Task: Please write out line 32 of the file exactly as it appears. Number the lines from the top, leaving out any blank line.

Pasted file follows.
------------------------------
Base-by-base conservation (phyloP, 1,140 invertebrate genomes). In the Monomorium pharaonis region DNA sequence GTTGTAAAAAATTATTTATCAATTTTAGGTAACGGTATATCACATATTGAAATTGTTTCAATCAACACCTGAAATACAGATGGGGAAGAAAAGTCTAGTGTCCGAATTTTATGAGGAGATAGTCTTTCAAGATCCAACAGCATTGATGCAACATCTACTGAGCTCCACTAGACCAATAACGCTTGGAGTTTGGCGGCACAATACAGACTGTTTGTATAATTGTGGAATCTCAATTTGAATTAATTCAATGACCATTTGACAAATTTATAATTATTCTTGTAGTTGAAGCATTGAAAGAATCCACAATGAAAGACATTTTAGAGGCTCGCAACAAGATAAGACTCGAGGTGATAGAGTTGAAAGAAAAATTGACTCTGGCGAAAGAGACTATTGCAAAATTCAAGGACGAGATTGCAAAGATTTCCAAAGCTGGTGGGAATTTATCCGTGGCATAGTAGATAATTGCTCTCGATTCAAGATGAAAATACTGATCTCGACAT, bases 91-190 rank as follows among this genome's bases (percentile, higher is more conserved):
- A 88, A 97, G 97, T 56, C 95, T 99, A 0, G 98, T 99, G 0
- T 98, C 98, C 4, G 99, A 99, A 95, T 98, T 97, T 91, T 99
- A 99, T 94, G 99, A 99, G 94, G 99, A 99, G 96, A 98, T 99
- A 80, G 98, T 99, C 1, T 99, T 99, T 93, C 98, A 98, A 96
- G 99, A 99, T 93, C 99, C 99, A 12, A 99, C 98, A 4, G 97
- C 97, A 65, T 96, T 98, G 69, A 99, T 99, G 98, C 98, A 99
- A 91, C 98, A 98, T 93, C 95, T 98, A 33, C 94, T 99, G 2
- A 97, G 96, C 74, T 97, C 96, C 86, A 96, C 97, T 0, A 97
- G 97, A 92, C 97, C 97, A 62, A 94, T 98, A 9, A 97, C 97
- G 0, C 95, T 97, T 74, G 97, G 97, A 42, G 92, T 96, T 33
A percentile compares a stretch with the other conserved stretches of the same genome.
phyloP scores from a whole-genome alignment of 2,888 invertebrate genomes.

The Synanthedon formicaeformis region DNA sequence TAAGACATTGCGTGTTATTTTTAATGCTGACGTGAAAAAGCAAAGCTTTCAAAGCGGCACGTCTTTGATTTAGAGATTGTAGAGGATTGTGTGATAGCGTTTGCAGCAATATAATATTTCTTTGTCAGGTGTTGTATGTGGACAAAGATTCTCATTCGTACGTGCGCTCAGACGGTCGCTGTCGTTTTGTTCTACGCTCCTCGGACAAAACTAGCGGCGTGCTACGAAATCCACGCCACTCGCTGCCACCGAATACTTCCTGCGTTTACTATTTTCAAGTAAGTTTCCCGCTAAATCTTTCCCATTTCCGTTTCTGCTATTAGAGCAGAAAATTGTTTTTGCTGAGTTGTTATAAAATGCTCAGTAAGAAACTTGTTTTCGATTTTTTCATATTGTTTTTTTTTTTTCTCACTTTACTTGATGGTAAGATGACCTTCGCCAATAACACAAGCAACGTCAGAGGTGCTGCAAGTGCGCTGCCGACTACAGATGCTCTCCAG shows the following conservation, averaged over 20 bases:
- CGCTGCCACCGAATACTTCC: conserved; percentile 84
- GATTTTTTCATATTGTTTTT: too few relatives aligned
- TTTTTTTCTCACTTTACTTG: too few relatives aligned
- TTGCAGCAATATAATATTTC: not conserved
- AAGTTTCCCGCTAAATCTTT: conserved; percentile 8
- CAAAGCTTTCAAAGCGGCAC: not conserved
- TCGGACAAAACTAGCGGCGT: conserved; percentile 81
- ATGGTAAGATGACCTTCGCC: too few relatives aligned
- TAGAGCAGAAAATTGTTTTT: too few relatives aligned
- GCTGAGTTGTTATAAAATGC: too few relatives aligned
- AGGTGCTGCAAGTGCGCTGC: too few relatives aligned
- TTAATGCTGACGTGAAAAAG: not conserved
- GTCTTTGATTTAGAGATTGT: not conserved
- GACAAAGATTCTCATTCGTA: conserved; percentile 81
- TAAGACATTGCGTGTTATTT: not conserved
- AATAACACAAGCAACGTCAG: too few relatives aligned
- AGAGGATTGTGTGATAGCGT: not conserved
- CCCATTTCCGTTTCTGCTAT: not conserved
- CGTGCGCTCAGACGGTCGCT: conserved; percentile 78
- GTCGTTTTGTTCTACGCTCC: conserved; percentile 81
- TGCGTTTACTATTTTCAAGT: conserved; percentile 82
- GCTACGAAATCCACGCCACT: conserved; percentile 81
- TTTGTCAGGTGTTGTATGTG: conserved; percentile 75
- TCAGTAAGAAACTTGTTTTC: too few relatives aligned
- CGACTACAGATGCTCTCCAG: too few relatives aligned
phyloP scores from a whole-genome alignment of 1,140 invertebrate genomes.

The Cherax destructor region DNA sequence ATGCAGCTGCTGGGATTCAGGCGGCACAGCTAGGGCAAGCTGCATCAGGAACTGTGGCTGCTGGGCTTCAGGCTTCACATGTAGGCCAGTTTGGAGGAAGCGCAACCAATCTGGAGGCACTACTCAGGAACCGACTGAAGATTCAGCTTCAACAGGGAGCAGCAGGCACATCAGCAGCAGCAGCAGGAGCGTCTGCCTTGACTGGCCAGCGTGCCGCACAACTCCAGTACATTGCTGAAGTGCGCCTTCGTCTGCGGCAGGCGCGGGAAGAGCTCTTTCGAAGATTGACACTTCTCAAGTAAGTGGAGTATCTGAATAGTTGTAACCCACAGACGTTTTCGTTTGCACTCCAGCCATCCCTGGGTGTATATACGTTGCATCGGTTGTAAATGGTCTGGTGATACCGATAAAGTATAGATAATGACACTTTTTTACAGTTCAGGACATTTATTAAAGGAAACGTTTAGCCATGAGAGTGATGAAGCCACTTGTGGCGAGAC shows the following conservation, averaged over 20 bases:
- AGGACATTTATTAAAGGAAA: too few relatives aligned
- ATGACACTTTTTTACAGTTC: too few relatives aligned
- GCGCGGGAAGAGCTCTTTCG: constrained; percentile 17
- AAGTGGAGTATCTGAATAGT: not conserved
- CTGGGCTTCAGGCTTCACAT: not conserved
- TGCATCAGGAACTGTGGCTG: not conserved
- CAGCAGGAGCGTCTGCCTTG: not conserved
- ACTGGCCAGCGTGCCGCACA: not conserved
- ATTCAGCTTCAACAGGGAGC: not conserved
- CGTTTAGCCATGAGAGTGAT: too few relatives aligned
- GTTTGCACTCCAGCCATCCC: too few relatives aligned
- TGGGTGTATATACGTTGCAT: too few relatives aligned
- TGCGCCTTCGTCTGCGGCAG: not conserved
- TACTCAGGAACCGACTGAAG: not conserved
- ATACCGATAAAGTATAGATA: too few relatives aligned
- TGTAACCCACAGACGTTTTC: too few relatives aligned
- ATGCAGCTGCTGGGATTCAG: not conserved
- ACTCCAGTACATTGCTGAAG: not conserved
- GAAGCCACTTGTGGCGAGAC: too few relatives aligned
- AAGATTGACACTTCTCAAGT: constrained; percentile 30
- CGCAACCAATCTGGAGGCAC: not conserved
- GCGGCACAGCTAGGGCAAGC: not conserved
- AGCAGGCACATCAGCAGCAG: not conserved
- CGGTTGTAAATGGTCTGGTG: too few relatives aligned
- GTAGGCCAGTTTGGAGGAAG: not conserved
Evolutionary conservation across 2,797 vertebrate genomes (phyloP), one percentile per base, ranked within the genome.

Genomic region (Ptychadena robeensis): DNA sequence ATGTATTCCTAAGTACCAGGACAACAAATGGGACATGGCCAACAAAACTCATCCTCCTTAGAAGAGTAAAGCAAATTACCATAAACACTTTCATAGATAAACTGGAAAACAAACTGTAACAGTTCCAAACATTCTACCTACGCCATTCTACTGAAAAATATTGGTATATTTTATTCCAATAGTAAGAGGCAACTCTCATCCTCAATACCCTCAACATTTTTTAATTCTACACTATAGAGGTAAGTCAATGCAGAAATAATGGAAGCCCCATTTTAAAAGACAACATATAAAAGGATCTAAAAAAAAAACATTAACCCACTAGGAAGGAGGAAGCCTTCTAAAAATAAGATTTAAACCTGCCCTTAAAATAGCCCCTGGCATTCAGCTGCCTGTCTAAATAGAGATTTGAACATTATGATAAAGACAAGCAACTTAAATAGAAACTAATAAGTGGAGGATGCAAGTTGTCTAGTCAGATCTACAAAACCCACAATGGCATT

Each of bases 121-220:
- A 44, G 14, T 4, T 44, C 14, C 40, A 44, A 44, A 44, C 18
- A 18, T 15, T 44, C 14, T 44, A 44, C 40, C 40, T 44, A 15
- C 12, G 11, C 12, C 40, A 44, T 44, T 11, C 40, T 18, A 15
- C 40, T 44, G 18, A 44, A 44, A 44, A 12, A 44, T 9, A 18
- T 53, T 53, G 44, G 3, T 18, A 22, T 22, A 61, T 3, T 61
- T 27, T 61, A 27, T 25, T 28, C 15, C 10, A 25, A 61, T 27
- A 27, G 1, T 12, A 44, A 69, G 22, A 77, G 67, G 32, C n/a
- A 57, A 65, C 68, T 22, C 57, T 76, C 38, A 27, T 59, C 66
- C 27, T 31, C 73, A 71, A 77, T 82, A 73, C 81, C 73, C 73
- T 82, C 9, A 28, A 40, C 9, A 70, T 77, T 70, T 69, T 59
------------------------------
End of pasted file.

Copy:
- CCCATTTCCGTTTCTGCTAT: not conserved